So you remember how we pointed out how literally everyone in London googles “driverless trains” during tube strikes? Because they’re convinced that the only possible explanation for tube stoppages is greedy overpaid drivers demanding yet more money for sitting on their backsides all day? So they all assume that we can just scrap the drivers and then, suddenly, magically, we’ll have no tube strikes?
The Docklands Light Railway, which serves a large swathe of east London, and which has been driverless as standard since it first opened in 1987, will also close during the upcoming tube strike on Wednesday 15 March.
Because its staff are on strike.
Finn Brennan, from Aslef, said: “We understand that TfL faces financial challenges, post-pandemic, but our members are simply not prepared to pay the price for the government’s failure to properly fund London’s public transport system.”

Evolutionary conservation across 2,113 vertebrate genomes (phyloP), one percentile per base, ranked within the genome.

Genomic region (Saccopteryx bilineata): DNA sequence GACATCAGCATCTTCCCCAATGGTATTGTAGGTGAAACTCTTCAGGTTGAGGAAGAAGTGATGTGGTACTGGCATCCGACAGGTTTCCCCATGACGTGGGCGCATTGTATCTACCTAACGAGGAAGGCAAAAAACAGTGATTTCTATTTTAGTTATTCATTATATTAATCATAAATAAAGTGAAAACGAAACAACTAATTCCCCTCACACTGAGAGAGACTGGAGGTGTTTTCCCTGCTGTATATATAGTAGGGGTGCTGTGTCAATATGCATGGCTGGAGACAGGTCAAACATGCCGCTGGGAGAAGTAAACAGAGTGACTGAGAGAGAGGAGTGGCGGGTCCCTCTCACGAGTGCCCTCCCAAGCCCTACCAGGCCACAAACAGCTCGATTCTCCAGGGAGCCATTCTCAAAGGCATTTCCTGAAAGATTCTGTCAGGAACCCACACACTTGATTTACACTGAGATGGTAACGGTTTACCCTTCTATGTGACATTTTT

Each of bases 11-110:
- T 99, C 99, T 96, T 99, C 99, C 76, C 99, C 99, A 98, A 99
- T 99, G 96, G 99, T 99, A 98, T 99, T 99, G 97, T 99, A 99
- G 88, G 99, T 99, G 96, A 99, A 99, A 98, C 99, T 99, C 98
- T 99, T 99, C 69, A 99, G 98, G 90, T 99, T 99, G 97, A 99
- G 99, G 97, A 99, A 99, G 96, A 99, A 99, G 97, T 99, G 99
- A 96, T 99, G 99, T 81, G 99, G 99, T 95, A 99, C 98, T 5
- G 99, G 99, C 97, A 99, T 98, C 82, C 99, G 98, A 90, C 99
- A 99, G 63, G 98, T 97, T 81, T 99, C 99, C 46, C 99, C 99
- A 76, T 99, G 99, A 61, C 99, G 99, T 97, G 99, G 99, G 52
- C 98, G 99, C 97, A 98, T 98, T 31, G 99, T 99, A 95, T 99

So how is this possible on a network that doesn’t even have drivers? Well, just because it doesn’t have drivers, that doesn’t mean it doesn’t have staff. The DLR still employs conductors on trains, and station attendants at underground stations, to keep an eye on things. It can’t not. What would happen if someone was taken ill on a train? Or fell under one? Someone has to be on hand to respond in the event of emergencies.
A driverless tube network may be a good thing, for all sorts of reasons. And it’s almost certainly going to happen at some point.
But what it won’t do is magically bring an end to bouts of disruption brought about by industrial action. Even the most automated of transit networks will not make human staff entirely redundant.
[Read more: How will train strikes affect London’s tube and overground?]